[arch-dev-public] Vi package

Tobias Kieslich tobias at justdreams.de
Thu Feb 10 14:39:08 EST 2011


this comes up every once in a while, and while the current situation is
not exactly satisfying, it's IMHO the best compromise we have. Here is

In my and many others opinion, vi sole purpose ist to maintain standard
compliance plus to serve as simple editor on install time. For
everything else, let me repeat that: EVERYTHING ELSE, please install
vim. Thank you!
So, why not have vim, a mini vim, vim-tiny, a stripped version of vim
instead? Because it's a lot of work and more importantly a damn error
prone thing to do for very little benefit. Vim, no matter how stripped
down, comes with a significant runtime. This runtime needs to be
stripped down manually but still will be bigger than ex-vi and friends.
Moreover, any vim/gvim package must be designed complementary to 
	a) provide everything the stripped vi doesn't have
	b) don't conflict with with the stripped vi
That is a lot of work and very error prone. We had that partially in the
past and let's just say it didn't go so well. Did anyone notice the 
release speed of vim? It needs to be rechecked and veryfied for every
release. On top of that, because vi will be in core, every vim/gvim
release will have to be delayed by the testing period for vi. That too
we did have in the past and it doesn't ring so well with both users and

So in conclusion, I see very little benefit in having a more functional
vi package, when most can be achieved by installing vim for what you
wanna do in the editor. The difference in typing "vi" or "vim" is a
rather semantic one and if you really can't stand it, Jan's symlink idea
works just fine. The cost for splitting it in a vi and a vim packag is
simply way to high.

	- T

On Wed, 09 Feb 2011, Stéphane Gaudreault wrote:

> Hi,
> I was looking at FS#20778 and was wondering what we should do with it. 
> While it is true that the "traditional vi" is buggy and not user friendly. It 
> does not seems that BusyBox is a good alternative.
> There are options here:
> 1) Statu quo
> Pro :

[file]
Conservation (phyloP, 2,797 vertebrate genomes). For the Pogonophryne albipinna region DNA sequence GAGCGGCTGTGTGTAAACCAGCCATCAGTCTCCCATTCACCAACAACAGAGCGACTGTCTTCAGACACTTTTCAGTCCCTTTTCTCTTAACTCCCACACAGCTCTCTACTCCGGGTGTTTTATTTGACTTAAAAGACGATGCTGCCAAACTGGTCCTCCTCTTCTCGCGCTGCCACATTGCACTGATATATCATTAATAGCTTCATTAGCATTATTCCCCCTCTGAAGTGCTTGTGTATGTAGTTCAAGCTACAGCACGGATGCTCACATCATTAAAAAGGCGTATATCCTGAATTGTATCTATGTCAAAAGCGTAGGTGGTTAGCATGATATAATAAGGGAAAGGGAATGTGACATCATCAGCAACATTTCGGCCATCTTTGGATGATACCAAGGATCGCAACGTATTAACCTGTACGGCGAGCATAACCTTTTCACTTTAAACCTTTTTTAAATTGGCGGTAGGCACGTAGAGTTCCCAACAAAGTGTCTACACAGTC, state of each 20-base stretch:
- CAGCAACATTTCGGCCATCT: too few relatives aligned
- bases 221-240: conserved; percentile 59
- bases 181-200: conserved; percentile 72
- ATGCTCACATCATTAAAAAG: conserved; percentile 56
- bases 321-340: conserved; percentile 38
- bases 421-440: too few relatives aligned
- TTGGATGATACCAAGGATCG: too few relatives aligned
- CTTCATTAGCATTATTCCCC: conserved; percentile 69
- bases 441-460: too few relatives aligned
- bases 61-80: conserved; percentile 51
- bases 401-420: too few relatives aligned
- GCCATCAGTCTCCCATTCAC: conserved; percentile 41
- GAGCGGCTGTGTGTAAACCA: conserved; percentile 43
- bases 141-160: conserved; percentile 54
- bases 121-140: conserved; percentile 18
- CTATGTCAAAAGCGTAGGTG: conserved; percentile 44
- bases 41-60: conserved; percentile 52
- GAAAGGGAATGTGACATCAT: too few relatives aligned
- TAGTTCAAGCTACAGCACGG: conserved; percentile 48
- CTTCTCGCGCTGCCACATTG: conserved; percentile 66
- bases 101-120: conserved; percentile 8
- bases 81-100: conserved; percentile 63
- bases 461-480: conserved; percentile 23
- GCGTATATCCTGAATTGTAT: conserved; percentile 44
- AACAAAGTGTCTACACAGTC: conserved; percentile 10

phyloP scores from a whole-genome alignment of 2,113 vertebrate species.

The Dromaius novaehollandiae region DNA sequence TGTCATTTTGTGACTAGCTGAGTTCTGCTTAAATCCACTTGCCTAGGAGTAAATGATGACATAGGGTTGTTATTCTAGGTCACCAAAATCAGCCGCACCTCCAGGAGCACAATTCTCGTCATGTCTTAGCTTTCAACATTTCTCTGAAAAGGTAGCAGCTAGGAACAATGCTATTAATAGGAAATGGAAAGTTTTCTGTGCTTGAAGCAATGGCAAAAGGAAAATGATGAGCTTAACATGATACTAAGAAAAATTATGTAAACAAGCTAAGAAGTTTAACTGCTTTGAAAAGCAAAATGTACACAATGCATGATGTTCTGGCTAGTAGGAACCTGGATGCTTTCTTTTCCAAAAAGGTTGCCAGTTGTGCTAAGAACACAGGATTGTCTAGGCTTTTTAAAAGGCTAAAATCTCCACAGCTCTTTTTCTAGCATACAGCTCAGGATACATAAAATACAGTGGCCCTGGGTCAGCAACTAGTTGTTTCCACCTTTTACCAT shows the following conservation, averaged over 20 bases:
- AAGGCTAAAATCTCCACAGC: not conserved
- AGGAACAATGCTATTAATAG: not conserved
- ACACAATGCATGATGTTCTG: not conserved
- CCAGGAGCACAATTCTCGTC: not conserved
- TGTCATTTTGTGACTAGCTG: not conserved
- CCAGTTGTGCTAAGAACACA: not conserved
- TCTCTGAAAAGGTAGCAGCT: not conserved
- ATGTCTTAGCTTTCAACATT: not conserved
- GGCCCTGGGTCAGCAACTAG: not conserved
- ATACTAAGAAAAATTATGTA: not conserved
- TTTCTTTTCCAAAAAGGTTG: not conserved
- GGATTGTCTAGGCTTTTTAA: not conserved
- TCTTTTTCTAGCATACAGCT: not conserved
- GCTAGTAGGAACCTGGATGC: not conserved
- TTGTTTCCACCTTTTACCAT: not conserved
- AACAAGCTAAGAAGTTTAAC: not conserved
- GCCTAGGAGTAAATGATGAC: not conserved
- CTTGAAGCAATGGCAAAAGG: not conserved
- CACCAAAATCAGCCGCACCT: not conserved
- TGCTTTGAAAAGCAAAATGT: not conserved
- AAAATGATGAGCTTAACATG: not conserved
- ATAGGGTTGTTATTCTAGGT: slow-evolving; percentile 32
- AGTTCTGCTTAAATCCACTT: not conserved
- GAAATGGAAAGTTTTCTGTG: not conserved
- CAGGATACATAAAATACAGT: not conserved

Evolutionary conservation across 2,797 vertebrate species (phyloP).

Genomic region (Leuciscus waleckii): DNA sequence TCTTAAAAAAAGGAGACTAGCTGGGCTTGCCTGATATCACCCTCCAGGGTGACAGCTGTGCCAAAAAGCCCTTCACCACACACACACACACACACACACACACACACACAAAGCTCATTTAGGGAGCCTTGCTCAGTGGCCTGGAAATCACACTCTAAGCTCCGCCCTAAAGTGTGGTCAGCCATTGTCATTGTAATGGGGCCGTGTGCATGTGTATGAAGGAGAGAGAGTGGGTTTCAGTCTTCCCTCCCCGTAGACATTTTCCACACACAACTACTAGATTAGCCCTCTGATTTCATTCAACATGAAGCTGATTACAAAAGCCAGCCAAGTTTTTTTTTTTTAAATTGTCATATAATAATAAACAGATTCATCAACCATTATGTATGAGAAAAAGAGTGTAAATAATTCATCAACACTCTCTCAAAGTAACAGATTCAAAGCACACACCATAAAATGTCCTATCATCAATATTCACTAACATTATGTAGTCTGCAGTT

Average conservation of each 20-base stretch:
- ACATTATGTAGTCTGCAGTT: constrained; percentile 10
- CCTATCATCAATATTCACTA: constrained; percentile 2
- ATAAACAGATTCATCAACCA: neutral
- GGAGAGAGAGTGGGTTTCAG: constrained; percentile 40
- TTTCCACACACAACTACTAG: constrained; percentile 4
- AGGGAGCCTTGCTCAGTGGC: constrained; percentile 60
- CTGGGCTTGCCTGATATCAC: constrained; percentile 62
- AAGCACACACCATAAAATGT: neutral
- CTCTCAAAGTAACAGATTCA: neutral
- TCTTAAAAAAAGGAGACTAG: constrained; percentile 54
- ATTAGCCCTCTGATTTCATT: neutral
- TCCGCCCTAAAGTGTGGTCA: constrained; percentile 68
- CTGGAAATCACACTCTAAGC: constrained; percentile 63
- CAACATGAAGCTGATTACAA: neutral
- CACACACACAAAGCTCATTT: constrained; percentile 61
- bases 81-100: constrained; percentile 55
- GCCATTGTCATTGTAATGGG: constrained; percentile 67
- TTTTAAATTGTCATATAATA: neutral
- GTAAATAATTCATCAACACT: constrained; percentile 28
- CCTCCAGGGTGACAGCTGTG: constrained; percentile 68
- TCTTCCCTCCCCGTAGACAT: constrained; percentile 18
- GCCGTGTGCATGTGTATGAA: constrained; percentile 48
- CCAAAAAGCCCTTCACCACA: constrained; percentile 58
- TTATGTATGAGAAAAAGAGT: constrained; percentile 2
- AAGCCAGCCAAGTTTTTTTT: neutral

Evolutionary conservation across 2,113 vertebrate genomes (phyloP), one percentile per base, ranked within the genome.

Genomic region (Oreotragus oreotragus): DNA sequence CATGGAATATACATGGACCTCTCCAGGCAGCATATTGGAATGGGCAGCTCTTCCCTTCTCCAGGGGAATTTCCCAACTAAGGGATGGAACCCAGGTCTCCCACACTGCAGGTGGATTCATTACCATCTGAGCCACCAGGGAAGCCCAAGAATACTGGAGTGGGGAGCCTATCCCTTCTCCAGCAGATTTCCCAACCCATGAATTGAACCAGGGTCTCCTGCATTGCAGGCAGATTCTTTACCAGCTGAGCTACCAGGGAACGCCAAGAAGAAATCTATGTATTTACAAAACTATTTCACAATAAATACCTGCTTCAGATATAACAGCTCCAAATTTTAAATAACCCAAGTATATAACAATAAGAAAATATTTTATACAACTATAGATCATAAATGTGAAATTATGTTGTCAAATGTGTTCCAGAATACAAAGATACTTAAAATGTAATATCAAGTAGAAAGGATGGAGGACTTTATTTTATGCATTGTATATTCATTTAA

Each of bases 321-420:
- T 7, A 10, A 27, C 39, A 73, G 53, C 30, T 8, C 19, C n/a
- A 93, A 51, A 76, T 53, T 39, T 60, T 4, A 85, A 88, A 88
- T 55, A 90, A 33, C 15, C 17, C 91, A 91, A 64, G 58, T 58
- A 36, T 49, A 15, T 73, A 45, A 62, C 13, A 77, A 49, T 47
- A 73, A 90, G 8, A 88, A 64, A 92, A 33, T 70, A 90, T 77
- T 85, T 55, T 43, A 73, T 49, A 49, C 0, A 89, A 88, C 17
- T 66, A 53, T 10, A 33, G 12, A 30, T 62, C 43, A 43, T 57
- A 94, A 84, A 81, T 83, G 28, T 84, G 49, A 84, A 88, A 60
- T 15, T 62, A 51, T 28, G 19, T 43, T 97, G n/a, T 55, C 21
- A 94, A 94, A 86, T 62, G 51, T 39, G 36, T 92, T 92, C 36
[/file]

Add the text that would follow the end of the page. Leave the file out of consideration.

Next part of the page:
>    * Support for multi-byte character encodings like UTF-8
>    * Small size
> Cons :
>    * Did I said that it is buggy ?
>    * Use of this old software in the installer may give a strange impression 
> to new users as they are faced with an editor from the '70 on a distro where 
> everything is up to date.
>    * Appears to be no longer be updated upstream.
> 2) nvi
> Pro :
>    * Small size 
>    * More advanced features : multiple undo, command history, filename 
> completions, multiple edit buffers, etc.
>    * Version of vi that is shipped with {Free,Open,Net,DragonFly}BSD
> Cons :
>    * No support for muti-byte character encoding
>    * Appears to be no longer be updated
> 3) elvis
> Pro :
>    * Small size
>    * Advanced features
>    * Shipped with Slackware and Debian
> Cons :
>    * the editor has been abandoned upstream since about March 2004.
>    * the Debian package has only an incomplete implementation of support for 
> multi-byte characters
> 4) A compact version of vim
> http://packages.ubuntu.com/en/maverick/vim-tiny
> https://github.com/BlackIkeEagle/herecura/tree/master/herecura-stable/vim
> Pro :
>    * Most popular vi implementation
>    * Advanced features
>    * UTF-8 support
>    * Avoid dependency on vim-runtime.
> Cons :
>    * Size : not as bloated as the full vim, but larger than ex/vi. On Ubuntu 
> x86_64, installation size is 836 kB which is reasonable.
>    * May need a duplicate PKGBUILD as vim is in [extra] while vi is in [core]
> Opinions?
> Stéphane

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